Can Congress come together to allow Pell Grants to be used to help close the skills gap that contributes to the current labor shortage? Andy Van Kleunen, CEO of the National Skills Coalition, hopes so. In an op-ed he penned for U.S. News and World Report, he thinks there’s “a rapidly closing window of bi-partisan collaboration” that could allow this to happen.
New Jersey employers, like those throughout the nation, are facing a severe shortage of workers with middle-level skills—skills that require some higher education but not necessarily a four-year degree.
Pell Grants provide financial assistance to low-income students seeking a bachelor’s degree at a traditional college. Some federal lawmakers want to expand it to include low-income workers seeking to enroll in short-term community college programs that teach middle-level skills that are most in demand.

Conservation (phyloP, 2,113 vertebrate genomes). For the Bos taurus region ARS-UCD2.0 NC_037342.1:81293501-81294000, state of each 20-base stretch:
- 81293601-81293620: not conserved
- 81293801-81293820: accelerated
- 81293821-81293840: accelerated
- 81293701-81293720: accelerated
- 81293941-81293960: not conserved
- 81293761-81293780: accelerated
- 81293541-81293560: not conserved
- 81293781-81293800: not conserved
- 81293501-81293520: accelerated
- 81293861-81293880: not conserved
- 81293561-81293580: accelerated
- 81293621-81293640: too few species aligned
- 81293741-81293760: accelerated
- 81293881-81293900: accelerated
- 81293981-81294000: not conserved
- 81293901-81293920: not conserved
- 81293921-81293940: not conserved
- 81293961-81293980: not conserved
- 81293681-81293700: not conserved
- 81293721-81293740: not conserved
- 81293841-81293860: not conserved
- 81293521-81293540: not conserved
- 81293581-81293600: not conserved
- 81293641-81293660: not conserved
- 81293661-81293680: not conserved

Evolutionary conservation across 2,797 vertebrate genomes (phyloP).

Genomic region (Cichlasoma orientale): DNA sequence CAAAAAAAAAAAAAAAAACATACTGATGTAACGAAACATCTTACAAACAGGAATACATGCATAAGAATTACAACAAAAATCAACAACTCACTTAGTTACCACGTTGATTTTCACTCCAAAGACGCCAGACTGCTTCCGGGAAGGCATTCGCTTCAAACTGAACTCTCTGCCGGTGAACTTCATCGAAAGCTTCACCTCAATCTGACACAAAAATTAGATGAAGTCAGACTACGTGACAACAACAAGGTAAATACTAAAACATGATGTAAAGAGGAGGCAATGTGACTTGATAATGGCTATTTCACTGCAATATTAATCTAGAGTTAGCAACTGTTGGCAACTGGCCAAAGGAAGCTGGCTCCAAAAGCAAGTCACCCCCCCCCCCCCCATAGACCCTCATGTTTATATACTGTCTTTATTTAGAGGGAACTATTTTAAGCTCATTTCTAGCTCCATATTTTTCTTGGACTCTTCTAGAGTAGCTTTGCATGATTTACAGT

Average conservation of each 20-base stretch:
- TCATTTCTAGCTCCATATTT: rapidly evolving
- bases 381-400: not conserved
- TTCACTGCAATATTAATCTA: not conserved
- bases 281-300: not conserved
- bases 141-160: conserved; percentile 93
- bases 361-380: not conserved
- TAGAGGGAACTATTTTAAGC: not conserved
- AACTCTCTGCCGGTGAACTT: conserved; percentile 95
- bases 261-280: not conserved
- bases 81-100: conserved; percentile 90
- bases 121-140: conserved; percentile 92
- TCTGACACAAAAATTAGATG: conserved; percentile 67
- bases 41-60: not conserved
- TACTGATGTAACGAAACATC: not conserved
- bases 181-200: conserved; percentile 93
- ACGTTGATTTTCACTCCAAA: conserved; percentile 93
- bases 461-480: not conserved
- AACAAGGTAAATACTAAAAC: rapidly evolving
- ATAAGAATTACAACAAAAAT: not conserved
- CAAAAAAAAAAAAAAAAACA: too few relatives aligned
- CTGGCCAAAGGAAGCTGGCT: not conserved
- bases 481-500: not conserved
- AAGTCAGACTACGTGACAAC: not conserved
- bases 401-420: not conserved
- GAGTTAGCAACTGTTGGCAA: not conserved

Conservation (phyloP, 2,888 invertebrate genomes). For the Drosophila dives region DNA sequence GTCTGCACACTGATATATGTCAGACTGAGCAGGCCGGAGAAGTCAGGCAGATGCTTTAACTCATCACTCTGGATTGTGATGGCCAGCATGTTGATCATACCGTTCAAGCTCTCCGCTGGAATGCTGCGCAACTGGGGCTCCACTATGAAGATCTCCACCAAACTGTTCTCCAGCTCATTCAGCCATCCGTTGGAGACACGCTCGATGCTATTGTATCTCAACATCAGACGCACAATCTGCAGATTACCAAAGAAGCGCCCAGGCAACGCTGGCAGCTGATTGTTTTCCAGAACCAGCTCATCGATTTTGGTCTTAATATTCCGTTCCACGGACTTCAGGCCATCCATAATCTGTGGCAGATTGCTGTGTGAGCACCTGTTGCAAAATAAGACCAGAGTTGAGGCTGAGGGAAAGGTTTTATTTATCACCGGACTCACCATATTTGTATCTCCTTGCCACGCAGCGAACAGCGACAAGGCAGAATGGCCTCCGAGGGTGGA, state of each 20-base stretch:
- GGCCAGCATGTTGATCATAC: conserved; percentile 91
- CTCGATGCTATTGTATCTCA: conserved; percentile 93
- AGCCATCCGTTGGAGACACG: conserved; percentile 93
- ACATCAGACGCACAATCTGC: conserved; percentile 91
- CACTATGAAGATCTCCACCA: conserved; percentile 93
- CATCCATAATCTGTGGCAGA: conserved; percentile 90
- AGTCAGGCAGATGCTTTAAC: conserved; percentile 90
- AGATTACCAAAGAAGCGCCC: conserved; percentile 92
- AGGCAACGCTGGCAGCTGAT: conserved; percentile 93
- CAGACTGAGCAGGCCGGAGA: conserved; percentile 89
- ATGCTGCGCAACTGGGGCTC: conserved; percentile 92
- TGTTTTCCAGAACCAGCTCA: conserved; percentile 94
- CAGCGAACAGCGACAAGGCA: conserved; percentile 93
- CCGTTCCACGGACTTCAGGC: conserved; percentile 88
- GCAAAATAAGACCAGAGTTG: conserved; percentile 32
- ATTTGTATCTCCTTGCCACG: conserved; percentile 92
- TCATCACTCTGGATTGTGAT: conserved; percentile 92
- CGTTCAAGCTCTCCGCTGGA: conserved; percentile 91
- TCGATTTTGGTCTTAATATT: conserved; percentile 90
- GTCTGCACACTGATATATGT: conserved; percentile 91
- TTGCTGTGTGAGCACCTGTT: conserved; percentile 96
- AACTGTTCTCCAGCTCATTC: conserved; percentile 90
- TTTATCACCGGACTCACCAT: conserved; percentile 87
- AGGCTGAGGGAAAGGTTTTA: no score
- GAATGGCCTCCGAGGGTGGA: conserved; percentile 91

The idea is part of legislation known as the Prosper Act and has passed the House Education and Workforce Committee. President Donald Trump supports the idea.
“If ‘workforce Pell’ were signed into law, it would help hard-working Americans excluded from our college campuses quickly access the skills they need to compete in today’s economy, and it would give businesses in every locale access to a pipeline of trained, skilled employees,” Van Kleunen writes.